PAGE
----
In today’s business world, the companies that encourage play at work will have the competitive advantage. This is not only true for Google; other companies outside the tech industry are also seeing the benefits of play at work. The Department of Work and Pensions in the UK saved $41 million by having employees trade ideas via an online ‘game’ platform to foster innovation, and Deloitte saw employees complete online training courses 50% faster after gamifying their learning platform.
Play is an effective motivational tool because it speaks to our psychological need to be recognised, or give feedback, without the risk of being criticised. When we play, we are free to fail, and are motivated by the potential of experiencing the positive feeling we get from accomplishing a specific task. The act of playing also forces us to socially engage and, in many cases, gain the trust of a teammate, which explains why employees that play together, stick together.
Gamification is a powerful tool for introducing structured play at work, with 70% of Global 2000 companies planning to use a gaming application to stimulate innovation by 2014. The idea is to set achievable challenges that increase in difficulty as each task is completed to stimulate learning. Another popular approach to fostering play is through office design. Pixar does this with its studios blending art and science, catering to the interests of different employees. After recognising that the best meetings were those that happened spontaneously in the hallway, the entire layout was designed to foster these ‘forced collisions of people’.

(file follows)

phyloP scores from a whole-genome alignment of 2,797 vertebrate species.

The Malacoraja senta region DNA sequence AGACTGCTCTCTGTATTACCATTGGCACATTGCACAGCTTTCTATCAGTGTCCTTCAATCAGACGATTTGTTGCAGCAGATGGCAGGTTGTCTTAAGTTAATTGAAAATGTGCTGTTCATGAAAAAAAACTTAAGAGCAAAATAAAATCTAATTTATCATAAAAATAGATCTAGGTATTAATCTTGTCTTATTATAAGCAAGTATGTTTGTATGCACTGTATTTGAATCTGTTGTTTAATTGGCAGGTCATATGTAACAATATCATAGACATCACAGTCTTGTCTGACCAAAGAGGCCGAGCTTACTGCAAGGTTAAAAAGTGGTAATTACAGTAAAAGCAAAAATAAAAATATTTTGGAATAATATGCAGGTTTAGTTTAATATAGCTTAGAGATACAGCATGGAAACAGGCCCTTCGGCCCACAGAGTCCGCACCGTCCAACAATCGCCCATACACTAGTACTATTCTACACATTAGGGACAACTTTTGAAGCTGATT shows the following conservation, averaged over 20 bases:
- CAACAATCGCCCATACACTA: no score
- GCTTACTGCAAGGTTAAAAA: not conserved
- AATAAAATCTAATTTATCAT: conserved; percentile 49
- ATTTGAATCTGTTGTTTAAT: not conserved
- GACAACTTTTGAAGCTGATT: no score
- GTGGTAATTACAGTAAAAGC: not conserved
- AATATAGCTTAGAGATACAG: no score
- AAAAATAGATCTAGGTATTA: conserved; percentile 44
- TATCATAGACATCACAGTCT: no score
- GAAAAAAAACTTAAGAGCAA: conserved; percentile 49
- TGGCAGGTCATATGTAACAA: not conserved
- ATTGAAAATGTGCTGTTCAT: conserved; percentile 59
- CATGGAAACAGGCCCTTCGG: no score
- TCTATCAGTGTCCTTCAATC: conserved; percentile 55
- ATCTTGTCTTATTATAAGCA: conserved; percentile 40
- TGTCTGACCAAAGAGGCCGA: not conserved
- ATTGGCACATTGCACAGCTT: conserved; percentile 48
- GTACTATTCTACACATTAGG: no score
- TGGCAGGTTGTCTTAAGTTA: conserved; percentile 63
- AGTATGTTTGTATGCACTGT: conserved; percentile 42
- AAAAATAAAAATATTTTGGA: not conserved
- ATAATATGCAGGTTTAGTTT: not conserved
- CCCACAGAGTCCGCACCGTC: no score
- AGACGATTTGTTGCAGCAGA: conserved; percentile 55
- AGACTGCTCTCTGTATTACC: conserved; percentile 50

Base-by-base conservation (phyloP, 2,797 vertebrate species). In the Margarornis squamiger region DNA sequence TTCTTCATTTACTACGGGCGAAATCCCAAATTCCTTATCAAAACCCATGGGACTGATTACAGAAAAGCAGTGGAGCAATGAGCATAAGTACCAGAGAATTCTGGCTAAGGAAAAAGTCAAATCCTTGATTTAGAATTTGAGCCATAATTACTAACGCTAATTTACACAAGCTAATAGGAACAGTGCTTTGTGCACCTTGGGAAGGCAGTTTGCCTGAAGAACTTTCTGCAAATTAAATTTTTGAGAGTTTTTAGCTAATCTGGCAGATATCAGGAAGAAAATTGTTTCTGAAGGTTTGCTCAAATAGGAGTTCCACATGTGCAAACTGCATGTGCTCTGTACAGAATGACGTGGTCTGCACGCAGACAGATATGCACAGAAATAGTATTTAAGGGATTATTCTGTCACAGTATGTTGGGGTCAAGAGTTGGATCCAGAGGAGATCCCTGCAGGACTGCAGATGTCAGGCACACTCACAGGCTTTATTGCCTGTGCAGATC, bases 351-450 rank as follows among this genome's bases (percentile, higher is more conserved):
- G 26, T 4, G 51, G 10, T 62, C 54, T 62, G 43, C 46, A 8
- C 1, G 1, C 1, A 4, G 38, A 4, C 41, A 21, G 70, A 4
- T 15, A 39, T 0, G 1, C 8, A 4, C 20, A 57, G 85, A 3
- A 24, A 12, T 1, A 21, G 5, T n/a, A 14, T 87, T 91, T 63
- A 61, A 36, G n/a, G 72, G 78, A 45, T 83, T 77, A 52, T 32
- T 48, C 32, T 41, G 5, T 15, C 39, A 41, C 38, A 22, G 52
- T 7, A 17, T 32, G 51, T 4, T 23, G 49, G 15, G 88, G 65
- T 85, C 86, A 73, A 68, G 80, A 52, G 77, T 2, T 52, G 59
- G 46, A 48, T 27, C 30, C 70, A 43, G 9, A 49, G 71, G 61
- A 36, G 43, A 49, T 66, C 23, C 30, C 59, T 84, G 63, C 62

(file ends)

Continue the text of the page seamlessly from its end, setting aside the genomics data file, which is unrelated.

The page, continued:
All of these approaches ultimately get employees to enter a state of ‘flow’, where they are focused on accomplishing a task and nothing else. In reality, they are working — but in a structured, focused and fun way.
At Ketchum, we recommend creating a Play Manifesto that outlines your organisation’s approach to play. Here are a few ideas:
Encourage employees to think of their childhood — which types of play did they enjoy: object play, imaginative play, social play? Emphasise that no form is more important than another. Then allow them to find ways in which their preferred play option could be done in the workplace.
Encourage the learning of new things and willingness to be learning again.
Allow employees space for movement and freedom to get out of the office, work standing, etc.
Children create ‘secret spaces’ where they feel safe, freeing them to imagine new and different ways of doing things. Work actively to alleviate fear in the organisation and foster ‘safe spaces’.
Provide an environment where people can easily practise their preferred form of play. Watch out for ‘play killers’ in the organisation and help them see their impact and shift their behaviour.
Be explicit about the benefits — greater trust, more nimble, greater innovation — and tie that to the organisational strategy.
Encourage the top leadership to role model play. Leading by example will crush the notion that play is childish and silly, and focus employees on how play can really make a difference to the business.
Unfortunately, some businesses still discourage play in the office, believing that it is the opposite of work. Dr Stuart Brown, a renowned American psychiatrist and author of Play, says that the opposite of work is actually depression.
Play with purpose brings people together to trust, create and grow, and the companies that understand this are proving to be the innovation leaders of our time.